21 Responses

Comments are now closed on this post.

  • tz3D, April 24, 2008

    hey vandelay, another great post here, between http://www.mostinspired.com/blog and here you are getting quite a record then.

    My biggest area for improvement is, letting the sales people do most of the communicating with the client. They in turn may not pass certain design critieria to me, as it slipped right by them as what they thought was important information from the original scope of the project discussions. From there some clients take it upon themselves to take what is a totally stoked effort on my part as a designer and shoot it down as it wasn’t anything they had really thought about. What image should my company portray? It’s tough designing down sometimes, and it takes all the fun out of it. A project that goes months is never as good as one that is poppin’ hot fresh off the rack, and done in weeks and not months.
    The fast turn-over sites are sometimes the ones the designer gets to pour more love into.
    On the other hand there is that rare client that understands their brand and where they want to go, and the extra effort it takes to get there is a rewarding experience.

  • Sandy Allen, April 24, 2008

    There is a real challenge when soliciting subjective (do you like it?) versus objective (does the page load quickly?). As a photographer, my customers are giving a lot more subjective feedback than objective. I really like your point on listening – a customer needs to feel like you are truly listening (and as a photography I couldn’t succeed without listening).

  • Ivan, April 24, 2008

    Great article, Vandelay, I’m just in position where I think that I will not have enough talk and sufficient understanding with the client, so I’m trying to find a way to overcome this problem. Your article helped my greatly :)

  • Eric | Directory One, April 24, 2008

    This is an excellent post. I am a content writer, and these rules apply to me as well. You have to have a good channel of communication with your client to make sure you make a product that is most effective for them.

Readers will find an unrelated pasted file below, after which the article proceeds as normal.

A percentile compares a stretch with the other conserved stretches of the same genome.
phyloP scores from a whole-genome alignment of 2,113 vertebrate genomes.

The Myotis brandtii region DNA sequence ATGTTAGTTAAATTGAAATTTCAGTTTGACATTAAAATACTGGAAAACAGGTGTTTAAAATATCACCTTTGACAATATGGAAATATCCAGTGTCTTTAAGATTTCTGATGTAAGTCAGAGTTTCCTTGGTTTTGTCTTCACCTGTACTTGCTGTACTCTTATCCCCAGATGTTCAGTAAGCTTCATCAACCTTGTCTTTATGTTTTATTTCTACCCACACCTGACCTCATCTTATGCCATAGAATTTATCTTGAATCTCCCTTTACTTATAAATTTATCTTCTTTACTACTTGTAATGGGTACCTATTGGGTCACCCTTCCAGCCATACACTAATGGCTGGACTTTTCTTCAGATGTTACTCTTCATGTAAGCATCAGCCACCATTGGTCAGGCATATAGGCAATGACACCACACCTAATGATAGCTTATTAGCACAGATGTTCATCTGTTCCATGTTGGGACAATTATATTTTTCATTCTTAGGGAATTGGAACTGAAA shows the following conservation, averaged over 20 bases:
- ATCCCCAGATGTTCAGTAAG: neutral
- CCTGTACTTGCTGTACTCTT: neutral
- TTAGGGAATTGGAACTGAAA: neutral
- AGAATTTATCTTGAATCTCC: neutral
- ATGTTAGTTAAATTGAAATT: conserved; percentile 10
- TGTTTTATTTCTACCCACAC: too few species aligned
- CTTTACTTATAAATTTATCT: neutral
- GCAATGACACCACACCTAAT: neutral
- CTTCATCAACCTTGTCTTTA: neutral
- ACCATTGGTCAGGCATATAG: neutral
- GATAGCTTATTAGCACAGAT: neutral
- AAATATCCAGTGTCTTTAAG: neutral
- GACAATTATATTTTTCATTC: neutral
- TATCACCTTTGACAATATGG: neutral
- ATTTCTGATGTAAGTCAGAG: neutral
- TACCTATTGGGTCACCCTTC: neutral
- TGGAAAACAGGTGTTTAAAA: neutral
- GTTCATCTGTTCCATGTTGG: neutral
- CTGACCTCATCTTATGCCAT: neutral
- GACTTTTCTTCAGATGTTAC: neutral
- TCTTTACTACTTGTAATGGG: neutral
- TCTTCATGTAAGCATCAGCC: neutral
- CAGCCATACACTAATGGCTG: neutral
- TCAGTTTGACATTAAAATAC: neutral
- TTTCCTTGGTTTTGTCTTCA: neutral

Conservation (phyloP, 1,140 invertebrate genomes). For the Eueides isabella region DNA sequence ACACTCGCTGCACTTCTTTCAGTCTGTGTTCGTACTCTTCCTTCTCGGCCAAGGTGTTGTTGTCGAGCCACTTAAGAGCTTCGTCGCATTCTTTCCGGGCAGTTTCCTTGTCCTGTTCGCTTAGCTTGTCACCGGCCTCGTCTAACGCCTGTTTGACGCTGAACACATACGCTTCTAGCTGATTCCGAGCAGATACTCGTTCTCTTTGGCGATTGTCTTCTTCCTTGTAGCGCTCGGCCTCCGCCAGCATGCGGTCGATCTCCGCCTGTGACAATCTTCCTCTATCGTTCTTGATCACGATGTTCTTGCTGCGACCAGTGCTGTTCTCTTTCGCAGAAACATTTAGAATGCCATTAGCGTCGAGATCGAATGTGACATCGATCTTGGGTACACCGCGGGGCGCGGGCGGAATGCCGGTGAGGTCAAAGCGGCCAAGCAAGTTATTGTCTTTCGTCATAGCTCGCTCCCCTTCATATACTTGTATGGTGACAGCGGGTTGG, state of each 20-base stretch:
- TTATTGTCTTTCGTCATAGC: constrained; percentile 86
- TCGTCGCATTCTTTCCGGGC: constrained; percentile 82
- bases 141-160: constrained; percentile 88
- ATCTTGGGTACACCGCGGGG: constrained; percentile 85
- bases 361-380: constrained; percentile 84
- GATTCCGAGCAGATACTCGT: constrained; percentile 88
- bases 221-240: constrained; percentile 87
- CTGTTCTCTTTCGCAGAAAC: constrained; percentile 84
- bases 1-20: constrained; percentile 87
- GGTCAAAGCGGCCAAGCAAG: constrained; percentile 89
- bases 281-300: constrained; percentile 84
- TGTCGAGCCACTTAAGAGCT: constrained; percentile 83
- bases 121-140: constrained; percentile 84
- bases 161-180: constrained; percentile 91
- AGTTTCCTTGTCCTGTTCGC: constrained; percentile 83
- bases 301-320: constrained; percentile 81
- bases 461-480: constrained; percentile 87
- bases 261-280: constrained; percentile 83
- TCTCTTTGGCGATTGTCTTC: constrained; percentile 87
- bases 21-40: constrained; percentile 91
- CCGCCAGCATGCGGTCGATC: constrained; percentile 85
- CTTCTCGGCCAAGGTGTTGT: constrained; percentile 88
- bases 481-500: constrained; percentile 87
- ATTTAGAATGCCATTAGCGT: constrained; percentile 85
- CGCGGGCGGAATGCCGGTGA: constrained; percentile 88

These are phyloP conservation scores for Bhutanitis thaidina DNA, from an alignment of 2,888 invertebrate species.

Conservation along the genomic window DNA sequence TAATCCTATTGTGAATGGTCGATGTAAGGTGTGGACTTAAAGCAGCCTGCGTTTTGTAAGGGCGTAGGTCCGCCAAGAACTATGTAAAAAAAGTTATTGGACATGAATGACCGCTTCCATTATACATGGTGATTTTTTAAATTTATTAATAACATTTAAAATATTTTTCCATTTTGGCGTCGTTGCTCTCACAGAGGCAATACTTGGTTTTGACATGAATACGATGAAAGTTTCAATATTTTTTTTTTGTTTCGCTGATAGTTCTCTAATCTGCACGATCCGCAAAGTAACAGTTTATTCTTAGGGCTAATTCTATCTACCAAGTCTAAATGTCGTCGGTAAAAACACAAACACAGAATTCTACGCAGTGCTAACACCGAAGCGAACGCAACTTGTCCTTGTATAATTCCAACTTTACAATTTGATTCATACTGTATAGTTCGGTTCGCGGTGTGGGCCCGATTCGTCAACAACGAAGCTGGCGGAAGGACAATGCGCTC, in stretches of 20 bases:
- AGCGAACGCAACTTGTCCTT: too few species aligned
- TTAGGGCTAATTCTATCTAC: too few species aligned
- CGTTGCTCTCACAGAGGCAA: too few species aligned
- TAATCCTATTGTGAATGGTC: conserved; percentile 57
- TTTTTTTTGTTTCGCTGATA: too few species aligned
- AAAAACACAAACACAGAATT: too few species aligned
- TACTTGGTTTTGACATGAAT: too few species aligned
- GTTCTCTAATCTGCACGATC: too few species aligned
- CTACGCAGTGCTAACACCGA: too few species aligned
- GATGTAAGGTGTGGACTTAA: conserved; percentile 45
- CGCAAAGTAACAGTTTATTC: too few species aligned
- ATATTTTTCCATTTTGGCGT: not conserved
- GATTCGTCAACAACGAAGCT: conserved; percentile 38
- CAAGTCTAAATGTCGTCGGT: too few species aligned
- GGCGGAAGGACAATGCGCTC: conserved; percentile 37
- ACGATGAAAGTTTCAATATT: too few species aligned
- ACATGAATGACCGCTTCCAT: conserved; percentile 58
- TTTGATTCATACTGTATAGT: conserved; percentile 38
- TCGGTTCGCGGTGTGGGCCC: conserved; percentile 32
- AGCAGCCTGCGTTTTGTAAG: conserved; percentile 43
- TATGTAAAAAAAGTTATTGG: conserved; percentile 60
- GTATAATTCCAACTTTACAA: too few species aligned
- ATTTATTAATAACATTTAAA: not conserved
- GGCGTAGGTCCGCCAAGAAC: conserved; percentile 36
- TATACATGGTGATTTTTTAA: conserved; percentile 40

• Vandelay Design, April 24, 2008

    tz3d,
    Thanks for sharing your experiences. I’m glad you like the content here as well as Most Inspired.

    Sandy,
    Good point. The types of questions you ask will have a big influence on the type of feedback that you get.

  • Alex, April 24, 2008

    In my experience you got to be listened when it comes to the client’s business, target audience etc, but when it comes to design and development of a site, you just have to do your thing – you are the designer, not client.

  • increase views on youtube, April 24, 2008

    Being upfront can off-put your ‘potential’ clients. Usually clients allow room for a lot of leverage. They can’t come up with a design, but would rather you came up with the foundation, and then they would gradually start comming up with ideas themselves…so get the ball rolling with bit of yor own design flaire..

  • Jacob Share, April 25, 2008

    In my experience the best way to get feedback from clients (internal or external) is to keep them involved in every step of the process. Make transparency the name of the game. It won’t necessarily be easy, but it will usually pay big dividends.

  • Alex, April 25, 2008

    Jacob, sometimes IME clients are too busy doing business, especially if you’re dealing directly with a boss of a small or medium company. They care about the result more then the process itself. But you will know what kind of person you’re dealing with from the very beginning.

  • Pugsley - Website Brand, April 26, 2008

    Great post, I really like the parts about being up-front and actually listening. These are 2 things that are missing, not only on the internet, but in the world today. Again great post

    Pugsley

  • Jack, April 27, 2008

    Thx great article ou have to have a good channel of communication with your client to make sure you make a product that is most effective for them.

  • michael, April 27, 2008

    yeahh great post Thanks for sharing your experiences. I’m glad you like the content here as well as Most Inspired.

  • ZihniCan, April 27, 2008

    Great article, Vandelay, I’m just in position where I think that I will not have enough talk and sufficient understanding with the client, so I’m trying to find a way to overcome this problem. Your article helped my greatly :)

  • Create a Website, August 25, 2009

    Great article. Thanks for sharing.

  • Webdesignshock, August 20, 2010

    Hey guys, here’s our last review about Feedback services: http://su.pr/2N2T61 I think you’ll find it helpful.